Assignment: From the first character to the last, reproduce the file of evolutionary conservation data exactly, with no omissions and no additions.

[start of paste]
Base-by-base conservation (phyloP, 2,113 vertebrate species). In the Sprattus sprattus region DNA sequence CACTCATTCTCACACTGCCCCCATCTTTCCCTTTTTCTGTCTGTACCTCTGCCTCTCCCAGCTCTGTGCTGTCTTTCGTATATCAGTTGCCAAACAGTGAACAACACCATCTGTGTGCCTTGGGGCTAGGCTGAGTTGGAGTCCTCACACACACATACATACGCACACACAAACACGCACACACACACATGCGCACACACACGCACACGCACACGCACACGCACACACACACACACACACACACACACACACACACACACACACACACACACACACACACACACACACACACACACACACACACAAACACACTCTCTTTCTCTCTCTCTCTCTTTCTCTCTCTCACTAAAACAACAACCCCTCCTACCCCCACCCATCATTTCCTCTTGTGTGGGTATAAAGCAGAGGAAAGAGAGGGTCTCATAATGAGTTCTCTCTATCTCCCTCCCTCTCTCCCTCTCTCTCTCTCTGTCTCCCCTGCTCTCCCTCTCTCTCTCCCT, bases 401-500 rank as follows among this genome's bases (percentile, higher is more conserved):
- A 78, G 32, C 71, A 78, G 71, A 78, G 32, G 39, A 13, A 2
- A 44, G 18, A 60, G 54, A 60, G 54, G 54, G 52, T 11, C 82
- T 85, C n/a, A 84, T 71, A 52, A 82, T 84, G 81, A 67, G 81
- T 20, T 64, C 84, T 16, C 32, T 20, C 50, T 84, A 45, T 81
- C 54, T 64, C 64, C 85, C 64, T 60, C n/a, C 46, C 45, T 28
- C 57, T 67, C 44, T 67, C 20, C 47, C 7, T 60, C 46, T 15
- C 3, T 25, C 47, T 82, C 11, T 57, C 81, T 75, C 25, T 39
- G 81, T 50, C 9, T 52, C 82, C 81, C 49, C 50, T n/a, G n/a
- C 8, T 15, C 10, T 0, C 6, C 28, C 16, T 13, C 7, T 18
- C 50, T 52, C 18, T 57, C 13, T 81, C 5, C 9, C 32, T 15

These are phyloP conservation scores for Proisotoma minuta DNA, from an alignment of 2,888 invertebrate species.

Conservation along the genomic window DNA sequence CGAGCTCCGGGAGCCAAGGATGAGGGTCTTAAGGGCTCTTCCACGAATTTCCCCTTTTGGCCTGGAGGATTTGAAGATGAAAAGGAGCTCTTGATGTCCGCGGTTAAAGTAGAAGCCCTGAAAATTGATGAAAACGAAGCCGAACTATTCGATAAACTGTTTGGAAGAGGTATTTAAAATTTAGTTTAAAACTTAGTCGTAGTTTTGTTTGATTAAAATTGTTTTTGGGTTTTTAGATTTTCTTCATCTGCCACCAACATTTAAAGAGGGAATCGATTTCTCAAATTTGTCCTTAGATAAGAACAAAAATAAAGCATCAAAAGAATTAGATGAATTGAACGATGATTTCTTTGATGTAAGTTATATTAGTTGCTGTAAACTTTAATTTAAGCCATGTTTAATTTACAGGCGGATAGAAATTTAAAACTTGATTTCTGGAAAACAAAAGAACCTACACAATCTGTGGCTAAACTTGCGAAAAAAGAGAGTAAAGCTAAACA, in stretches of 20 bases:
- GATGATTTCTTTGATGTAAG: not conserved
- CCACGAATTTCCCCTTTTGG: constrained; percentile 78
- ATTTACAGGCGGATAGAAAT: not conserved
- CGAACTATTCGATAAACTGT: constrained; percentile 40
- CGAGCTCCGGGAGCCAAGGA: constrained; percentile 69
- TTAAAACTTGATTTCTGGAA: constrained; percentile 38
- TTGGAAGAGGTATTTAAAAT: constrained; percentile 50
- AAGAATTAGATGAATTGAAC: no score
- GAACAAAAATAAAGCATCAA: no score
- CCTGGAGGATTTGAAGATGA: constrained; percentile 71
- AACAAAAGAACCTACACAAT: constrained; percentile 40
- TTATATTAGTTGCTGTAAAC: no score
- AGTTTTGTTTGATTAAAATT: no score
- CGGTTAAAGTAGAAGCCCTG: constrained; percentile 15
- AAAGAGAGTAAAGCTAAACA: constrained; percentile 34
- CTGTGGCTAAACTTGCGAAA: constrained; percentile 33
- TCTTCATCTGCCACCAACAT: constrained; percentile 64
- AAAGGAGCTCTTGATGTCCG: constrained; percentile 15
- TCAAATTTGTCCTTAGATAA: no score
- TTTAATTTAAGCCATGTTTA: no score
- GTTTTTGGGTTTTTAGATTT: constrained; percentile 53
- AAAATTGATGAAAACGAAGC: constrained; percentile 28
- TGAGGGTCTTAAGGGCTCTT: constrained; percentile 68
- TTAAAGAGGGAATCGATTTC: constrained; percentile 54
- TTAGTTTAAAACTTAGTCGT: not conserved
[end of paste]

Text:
Base-by-base conservation (phyloP, 2,113 vertebrate species). In the Sprattus sprattus region DNA sequence CACTCATTCTCACACTGCCCCCATCTTTCCCTTTTTCTGTCTGTACCTCTGCCTCTCCCAGCTCTGTGCTGTCTTTCGTATATCAGTTGCCAAACAGTGAACAACACCATCTGTGTGCCTTGGGGCTAGGCTGAGTTGGAGTCCTCACACACACATACATACGCACACACAAACACGCACACACACACATGCGCACACACACGCACACGCACACGCACACGCACACACACACACACACACACACACACACACACACACACACACACACACACACACACACACACACACACACACACACACACACAAACACACTCTCTTTCTCTCTCTCTCTCTTTCTCTCTCTCACTAAAACAACAACCCCTCCTACCCCCACCCATCATTTCCTCTTGTGTGGGTATAAAGCAGAGGAAAGAGAGGGTCTCATAATGAGTTCTCTCTATCTCCCTCCCTCTCTCCCTCTCTCTCTCTCTGTCTCCCCTGCTCTCCCTCTCTCTCTCCCT, bases 401-500 rank as follows among this genome's bases (percentile, higher is more conserved):
- A 78, G 32, C 71, A 78, G 71, A 78, G 32, G 39, A 13, A 2
- A 44, G 18, A 60, G 54, A 60, G 54, G 54, G 52, T 11, C 82
- T 85, C n/a, A 84, T 71, A 52, A 82, T 84, G 81, A 67, G 81
- T 20, T 64, C 84, T 16, C 32, T 20, C 50, T 84, A 45, T 81
- C 54, T 64, C 64, C 85, C 64, T 60, C n/a, C 46, C 45, T 28
- C 57, T 67, C 44, T 67, C 20, C 47, C 7, T 60, C 46, T 15
- C 3, T 25, C 47, T 82, C 11, T 57, C 81, T 75, C 25, T 39
- G 81, T 50, C 9, T 52, C 82, C 81, C 49, C 50, T n/a, G n/a
- C 8, T 15, C 10, T 0, C 6, C 28, C 16, T 13, C 7, T 18
- C 50, T 52, C 18, T 57, C 13, T 81, C 5, C 9, C 32, T 15

These are phyloP conservation scores for Proisotoma minuta DNA, from an alignment of 2,888 invertebrate species.

Conservation along the genomic window DNA sequence CGAGCTCCGGGAGCCAAGGATGAGGGTCTTAAGGGCTCTTCCACGAATTTCCCCTTTTGGCCTGGAGGATTTGAAGATGAAAAGGAGCTCTTGATGTCCGCGGTTAAAGTAGAAGCCCTGAAAATTGATGAAAACGAAGCCGAACTATTCGATAAACTGTTTGGAAGAGGTATTTAAAATTTAGTTTAAAACTTAGTCGTAGTTTTGTTTGATTAAAATTGTTTTTGGGTTTTTAGATTTTCTTCATCTGCCACCAACATTTAAAGAGGGAATCGATTTCTCAAATTTGTCCTTAGATAAGAACAAAAATAAAGCATCAAAAGAATTAGATGAATTGAACGATGATTTCTTTGATGTAAGTTATATTAGTTGCTGTAAACTTTAATTTAAGCCATGTTTAATTTACAGGCGGATAGAAATTTAAAACTTGATTTCTGGAAAACAAAAGAACCTACACAATCTGTGGCTAAACTTGCGAAAAAAGAGAGTAAAGCTAAACA, in stretches of 20 bases:
- GATGATTTCTTTGATGTAAG: not conserved
- CCACGAATTTCCCCTTTTGG: constrained; percentile 78
- ATTTACAGGCGGATAGAAAT: not conserved
- CGAACTATTCGATAAACTGT: constrained; percentile 40
- CGAGCTCCGGGAGCCAAGGA: constrained; percentile 69
- TTAAAACTTGATTTCTGGAA: constrained; percentile 38
- TTGGAAGAGGTATTTAAAAT: constrained; percentile 50
- AAGAATTAGATGAATTGAAC: no score
- GAACAAAAATAAAGCATCAA: no score
- CCTGGAGGATTTGAAGATGA: constrained; percentile 71
- AACAAAAGAACCTACACAAT: constrained; percentile 40
- TTATATTAGTTGCTGTAAAC: no score
- AGTTTTGTTTGATTAAAATT: no score
- CGGTTAAAGTAGAAGCCCTG: constrained; percentile 15
- AAAGAGAGTAAAGCTAAACA: constrained; percentile 34
- CTGTGGCTAAACTTGCGAAA: constrained; percentile 33
- TCTTCATCTGCCACCAACAT: constrained; percentile 64
- AAAGGAGCTCTTGATGTCCG: constrained; percentile 15
- TCAAATTTGTCCTTAGATAA: no score
- TTTAATTTAAGCCATGTTTA: no score
- GTTTTTGGGTTTTTAGATTT: constrained; percentile 53
- AAAATTGATGAAAACGAAGC: constrained; percentile 28
- TGAGGGTCTTAAGGGCTCTT: constrained; percentile 68
- TTAAAGAGGGAATCGATTTC: constrained; percentile 54
- TTAGTTTAAAACTTAGTCGT: not conserved